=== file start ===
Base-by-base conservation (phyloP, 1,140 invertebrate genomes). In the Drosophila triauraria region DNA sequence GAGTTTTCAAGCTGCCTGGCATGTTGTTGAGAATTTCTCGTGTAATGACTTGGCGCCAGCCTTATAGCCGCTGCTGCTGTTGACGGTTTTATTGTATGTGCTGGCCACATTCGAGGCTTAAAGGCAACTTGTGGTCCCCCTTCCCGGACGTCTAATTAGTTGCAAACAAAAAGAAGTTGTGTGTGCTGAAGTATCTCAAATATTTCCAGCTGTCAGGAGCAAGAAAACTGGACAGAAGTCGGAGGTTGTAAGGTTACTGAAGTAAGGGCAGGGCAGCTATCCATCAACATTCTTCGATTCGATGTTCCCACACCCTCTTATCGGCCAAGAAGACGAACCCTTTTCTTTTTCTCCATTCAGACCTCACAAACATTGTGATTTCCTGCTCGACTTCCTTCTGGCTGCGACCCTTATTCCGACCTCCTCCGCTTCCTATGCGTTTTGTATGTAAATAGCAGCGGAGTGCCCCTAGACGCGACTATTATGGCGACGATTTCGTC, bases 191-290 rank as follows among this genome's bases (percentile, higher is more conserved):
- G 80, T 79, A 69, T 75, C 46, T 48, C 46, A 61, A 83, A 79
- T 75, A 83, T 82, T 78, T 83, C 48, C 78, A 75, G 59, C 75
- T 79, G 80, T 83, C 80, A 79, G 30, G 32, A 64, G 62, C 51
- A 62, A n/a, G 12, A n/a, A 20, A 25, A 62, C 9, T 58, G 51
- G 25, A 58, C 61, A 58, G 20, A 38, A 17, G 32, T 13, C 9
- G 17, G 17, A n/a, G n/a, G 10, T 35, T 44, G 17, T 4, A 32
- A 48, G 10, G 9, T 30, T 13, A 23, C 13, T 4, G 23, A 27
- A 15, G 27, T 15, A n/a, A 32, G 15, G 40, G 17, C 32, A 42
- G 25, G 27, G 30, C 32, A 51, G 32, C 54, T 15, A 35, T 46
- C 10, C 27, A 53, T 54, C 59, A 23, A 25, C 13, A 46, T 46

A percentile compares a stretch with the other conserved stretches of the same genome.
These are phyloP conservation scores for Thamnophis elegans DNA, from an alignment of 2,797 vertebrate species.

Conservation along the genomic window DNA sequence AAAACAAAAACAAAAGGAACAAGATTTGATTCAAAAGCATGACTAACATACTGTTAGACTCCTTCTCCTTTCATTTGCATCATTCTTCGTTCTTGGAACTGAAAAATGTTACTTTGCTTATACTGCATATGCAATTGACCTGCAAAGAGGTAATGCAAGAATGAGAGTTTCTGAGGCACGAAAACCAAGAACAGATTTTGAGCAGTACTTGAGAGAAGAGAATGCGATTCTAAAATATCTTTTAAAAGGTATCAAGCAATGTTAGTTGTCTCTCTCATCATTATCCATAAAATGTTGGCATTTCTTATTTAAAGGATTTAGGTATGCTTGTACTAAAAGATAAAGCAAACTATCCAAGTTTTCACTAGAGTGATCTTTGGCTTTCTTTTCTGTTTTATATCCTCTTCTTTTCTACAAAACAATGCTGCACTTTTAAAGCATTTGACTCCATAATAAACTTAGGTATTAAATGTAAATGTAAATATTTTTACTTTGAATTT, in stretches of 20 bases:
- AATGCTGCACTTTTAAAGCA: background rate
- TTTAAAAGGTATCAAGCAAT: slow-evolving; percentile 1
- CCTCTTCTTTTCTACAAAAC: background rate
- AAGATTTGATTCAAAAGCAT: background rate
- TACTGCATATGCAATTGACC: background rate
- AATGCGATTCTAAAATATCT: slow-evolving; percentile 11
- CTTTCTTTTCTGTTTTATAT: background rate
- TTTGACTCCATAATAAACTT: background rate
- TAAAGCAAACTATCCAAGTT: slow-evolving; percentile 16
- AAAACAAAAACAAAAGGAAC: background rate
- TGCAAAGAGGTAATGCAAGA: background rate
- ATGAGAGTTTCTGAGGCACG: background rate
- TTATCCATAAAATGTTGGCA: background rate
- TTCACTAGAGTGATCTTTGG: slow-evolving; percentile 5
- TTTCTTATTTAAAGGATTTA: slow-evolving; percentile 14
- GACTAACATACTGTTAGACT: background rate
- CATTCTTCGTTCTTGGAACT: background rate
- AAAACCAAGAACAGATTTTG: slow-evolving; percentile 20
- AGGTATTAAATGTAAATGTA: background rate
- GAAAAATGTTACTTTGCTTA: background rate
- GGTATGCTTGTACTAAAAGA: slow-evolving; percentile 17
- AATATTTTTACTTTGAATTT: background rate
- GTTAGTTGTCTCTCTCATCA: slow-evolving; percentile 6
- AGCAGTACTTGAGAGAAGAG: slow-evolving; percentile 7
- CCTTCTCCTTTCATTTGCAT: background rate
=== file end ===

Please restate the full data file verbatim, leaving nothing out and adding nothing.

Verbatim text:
Base-by-base conservation (phyloP, 1,140 invertebrate genomes). In the Drosophila triauraria region DNA sequence GAGTTTTCAAGCTGCCTGGCATGTTGTTGAGAATTTCTCGTGTAATGACTTGGCGCCAGCCTTATAGCCGCTGCTGCTGTTGACGGTTTTATTGTATGTGCTGGCCACATTCGAGGCTTAAAGGCAACTTGTGGTCCCCCTTCCCGGACGTCTAATTAGTTGCAAACAAAAAGAAGTTGTGTGTGCTGAAGTATCTCAAATATTTCCAGCTGTCAGGAGCAAGAAAACTGGACAGAAGTCGGAGGTTGTAAGGTTACTGAAGTAAGGGCAGGGCAGCTATCCATCAACATTCTTCGATTCGATGTTCCCACACCCTCTTATCGGCCAAGAAGACGAACCCTTTTCTTTTTCTCCATTCAGACCTCACAAACATTGTGATTTCCTGCTCGACTTCCTTCTGGCTGCGACCCTTATTCCGACCTCCTCCGCTTCCTATGCGTTTTGTATGTAAATAGCAGCGGAGTGCCCCTAGACGCGACTATTATGGCGACGATTTCGTC, bases 191-290 rank as follows among this genome's bases (percentile, higher is more conserved):
- G 80, T 79, A 69, T 75, C 46, T 48, C 46, A 61, A 83, A 79
- T 75, A 83, T 82, T 78, T 83, C 48, C 78, A 75, G 59, C 75
- T 79, G 80, T 83, C 80, A 79, G 30, G 32, A 64, G 62, C 51
- A 62, A n/a, G 12, A n/a, A 20, A 25, A 62, C 9, T 58, G 51
- G 25, A 58, C 61, A 58, G 20, A 38, A 17, G 32, T 13, C 9
- G 17, G 17, A n/a, G n/a, G 10, T 35, T 44, G 17, T 4, A 32
- A 48, G 10, G 9, T 30, T 13, A 23, C 13, T 4, G 23, A 27
- A 15, G 27, T 15, A n/a, A 32, G 15, G 40, G 17, C 32, A 42
- G 25, G 27, G 30, C 32, A 51, G 32, C 54, T 15, A 35, T 46
- C 10, C 27, A 53, T 54, C 59, A 23, A 25, C 13, A 46, T 46

A percentile compares a stretch with the other conserved stretches of the same genome.
These are phyloP conservation scores for Thamnophis elegans DNA, from an alignment of 2,797 vertebrate species.

Conservation along the genomic window DNA sequence AAAACAAAAACAAAAGGAACAAGATTTGATTCAAAAGCATGACTAACATACTGTTAGACTCCTTCTCCTTTCATTTGCATCATTCTTCGTTCTTGGAACTGAAAAATGTTACTTTGCTTATACTGCATATGCAATTGACCTGCAAAGAGGTAATGCAAGAATGAGAGTTTCTGAGGCACGAAAACCAAGAACAGATTTTGAGCAGTACTTGAGAGAAGAGAATGCGATTCTAAAATATCTTTTAAAAGGTATCAAGCAATGTTAGTTGTCTCTCTCATCATTATCCATAAAATGTTGGCATTTCTTATTTAAAGGATTTAGGTATGCTTGTACTAAAAGATAAAGCAAACTATCCAAGTTTTCACTAGAGTGATCTTTGGCTTTCTTTTCTGTTTTATATCCTCTTCTTTTCTACAAAACAATGCTGCACTTTTAAAGCATTTGACTCCATAATAAACTTAGGTATTAAATGTAAATGTAAATATTTTTACTTTGAATTT, in stretches of 20 bases:
- AATGCTGCACTTTTAAAGCA: background rate
- TTTAAAAGGTATCAAGCAAT: slow-evolving; percentile 1
- CCTCTTCTTTTCTACAAAAC: background rate
- AAGATTTGATTCAAAAGCAT: background rate
- TACTGCATATGCAATTGACC: background rate
- AATGCGATTCTAAAATATCT: slow-evolving; percentile 11
- CTTTCTTTTCTGTTTTATAT: background rate
- TTTGACTCCATAATAAACTT: background rate
- TAAAGCAAACTATCCAAGTT: slow-evolving; percentile 16
- AAAACAAAAACAAAAGGAAC: background rate
- TGCAAAGAGGTAATGCAAGA: background rate
- ATGAGAGTTTCTGAGGCACG: background rate
- TTATCCATAAAATGTTGGCA: background rate
- TTCACTAGAGTGATCTTTGG: slow-evolving; percentile 5
- TTTCTTATTTAAAGGATTTA: slow-evolving; percentile 14
- GACTAACATACTGTTAGACT: background rate
- CATTCTTCGTTCTTGGAACT: background rate
- AAAACCAAGAACAGATTTTG: slow-evolving; percentile 20
- AGGTATTAAATGTAAATGTA: background rate
- GAAAAATGTTACTTTGCTTA: background rate
- GGTATGCTTGTACTAAAAGA: slow-evolving; percentile 17
- AATATTTTTACTTTGAATTT: background rate
- GTTAGTTGTCTCTCTCATCA: slow-evolving; percentile 6
- AGCAGTACTTGAGAGAAGAG: slow-evolving; percentile 7
- CCTTCTCCTTTCATTTGCAT: background rate